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Johnson v. Rapelje

United States District Court, E.D. Michigan, Southern Division

April 20, 2015

EDWARD D. JOHNSON, #198460, Petitioner,
v.
LLOYD RAPELJE, Respondent.

OPINION AND ORDER DENYING THE PETITION FOR A WRIT OF HABEAS CORPUS AND DECLINING CERTIFICATE OF APPEALABILITY

ROBERT H. CLELAND, District Judge.

I. INTRODUCTION

Michigan prisoner Edward D. Johnson ("Petitioner") has filed a pro se petition for a writ of habeas corpus pursuant to 28 U.S.C. § 2254. Petitioner pleaded guilty to assault with intent to rob while armed, Mich. Comp. Laws § 750.89, felon in possession of a firearm, Mich. Comp. Laws § 750.224f, and possession of a firearm during the commission of a felony, Mich. Comp. Laws § 750.227b, in the Genesee County Circuit Court. He was sentenced to 15 to 25 years imprisonment, a concurrent term of two to five years imprisonment, and a consecutive term of two years imprisonment on those convictions in 2009. In his pleadings, he raises claims concerning the validity of his sentence and the effectiveness of counsel at sentencing. Respondent has filed an answer to the petition contending that the claims lack merit. For the reasons that follow, the court will deny the petition and deny a certificate of appealability.

II. FACTS AND PROCEDURAL HISTORY

Petitioner's convictions arise from an incident in Mt. Morris Township on March 17, 2008 in which he and two other men went to the home of the Hale family, while armed, with the intent to rob them. During the incident, the father was assaulted in his bed and the wife and son were duct-taped in the front room. Petitioner claimed that he served as the getaway driver and did not enter the house because he knew the family.

Petitioner was charged with three counts of assault with intent to rob while armed, first-degree home invasion, carrying concealed weapon, felon in possession of a firearm, and felony firearm. On August 18, 2009, he pleaded guilty to one count of assault with intent to rob while armed, felon in possession of a firearm, and felony firearm in exchange for dismissal of the other charges and he was not charged as a habitual offender. There was no sentence agreement. If Petitioner provided information about the third perpetrator, however, the prosecution would not object to a sentence at the low end of the sentencing guideline range. At the plea hearing, the trial court advised Petitioner of the charges and possible penalties, the rights that he would be giving up by pleading guilty, and the terms of the plea agreement. Petitioner confirmed that he understood those matters and that he was pleading guilty of his own free will. He also provided a factual basis for his plea. The trial court then accepted the plea finding it to be knowing and voluntary.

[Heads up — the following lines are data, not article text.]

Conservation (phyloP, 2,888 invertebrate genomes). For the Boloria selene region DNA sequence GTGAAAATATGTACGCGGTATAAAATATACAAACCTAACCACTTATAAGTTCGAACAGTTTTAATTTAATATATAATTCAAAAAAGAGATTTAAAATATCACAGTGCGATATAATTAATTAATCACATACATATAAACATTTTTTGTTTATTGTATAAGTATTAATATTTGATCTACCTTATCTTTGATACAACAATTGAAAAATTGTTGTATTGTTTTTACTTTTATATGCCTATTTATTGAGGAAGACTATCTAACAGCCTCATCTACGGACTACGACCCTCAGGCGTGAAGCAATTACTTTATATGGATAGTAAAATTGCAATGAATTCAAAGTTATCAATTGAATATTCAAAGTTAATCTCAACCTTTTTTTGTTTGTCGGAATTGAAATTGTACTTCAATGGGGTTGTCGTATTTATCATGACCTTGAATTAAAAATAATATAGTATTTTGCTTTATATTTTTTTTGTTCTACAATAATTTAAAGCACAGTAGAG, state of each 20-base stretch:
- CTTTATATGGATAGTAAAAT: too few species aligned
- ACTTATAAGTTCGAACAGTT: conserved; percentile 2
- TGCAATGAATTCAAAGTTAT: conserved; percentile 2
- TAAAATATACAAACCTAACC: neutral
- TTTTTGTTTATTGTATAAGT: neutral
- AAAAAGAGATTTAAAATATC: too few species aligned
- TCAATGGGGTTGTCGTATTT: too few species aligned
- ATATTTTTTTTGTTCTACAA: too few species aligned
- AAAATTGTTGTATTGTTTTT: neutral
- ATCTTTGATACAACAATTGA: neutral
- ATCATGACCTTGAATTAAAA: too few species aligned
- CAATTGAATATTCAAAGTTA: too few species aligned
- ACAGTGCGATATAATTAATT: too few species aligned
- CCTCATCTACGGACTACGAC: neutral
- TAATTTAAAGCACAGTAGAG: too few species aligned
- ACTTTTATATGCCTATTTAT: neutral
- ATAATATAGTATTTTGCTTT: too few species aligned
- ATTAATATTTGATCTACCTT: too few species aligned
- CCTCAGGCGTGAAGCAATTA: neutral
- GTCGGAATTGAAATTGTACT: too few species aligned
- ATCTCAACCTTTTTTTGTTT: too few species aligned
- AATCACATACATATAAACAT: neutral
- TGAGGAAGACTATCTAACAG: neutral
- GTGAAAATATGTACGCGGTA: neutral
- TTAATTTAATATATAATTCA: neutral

On September 25, 2009, the trial court sentenced Petitioner to 15 to 25 years imprisonment on the assault conviction, a concurrent term of two to five years imprisonment on the felon in possession conviction, and a consecutive term of two years imprisonment on the felony firearm conviction. At that hearing, defense counsel disputed information in the pre-sentence report which indicated that Petitioner was the "muscle" for the crime rather than the getaway driver, but otherwise had no objections to the report or the scoring of the guidelines. One of the victims, Mrs. Hale, testified that Petitioner destroyed her and her family's lives and that she would never be the same. Petitioner spoke on his own behalf and expressed remorse for his actions. The trial court indicated that it had also received and read letters from Petitioner's family. The trial court acknowledged that the sentencing guidelines were high due to Petitioner's criminal record and noted the serious nature of the offense in imposing Petitioner's sentence.

Following sentencing, Petitioner filed an application for leave to appeal with the Michigan Court of Appeals raising what amounted to the same claims now presented on habeas review, as well as a motion to remand for an evidentiary hearing. The court denied leave to appeal "for lack of merit in the grounds presented" and denied the motion for remand. People v. Johnson, No. 299634 (Mich. Ct. App. Sept. 23, 2010) (unpublished). Petitioner filed an application for leave to appeal with the Michigan Supreme Court, which was denied in a standard order. People v. Johnson, 796 N.W.2d 64 (Mich. 2011).

Petitioner thereafter filed this federal habeas petition. In his pleadings, he raises the following claims:

I. The trial court unlawfully deprived him of his due process, equal protection, and other protected rights under the United States and Michigan Constitutions when it scored 10 points for Offense Variable 4.
II. The trial court unlawfully deprived him of his due process, equal protection, and other protected rights under the United States and Michigan Constitutions when it failed to take into account all mitigating evidence in sentencing him.
III. The trial court unlawfully violated the United States and Michigan Constitutions in sentencing him to a prison term of 180-300 months on the assault with intent to rob while armed conviction and to a prison term of 24-60 months on the felon in possession of a firearm conviction.[1]

Respondent has filed an answer to the petition contending that it should be denied because the claims lack merit. Petitioner has filed a reply to that answer.

III. STANDARD OF REVIEW

The Antiterrorism and Effective Death Penalty Act of 1996 ("AEDPA"), codified 28 U.S.C. § 2241 et seq., provides the standard of review for federal habeas cases brought by ...


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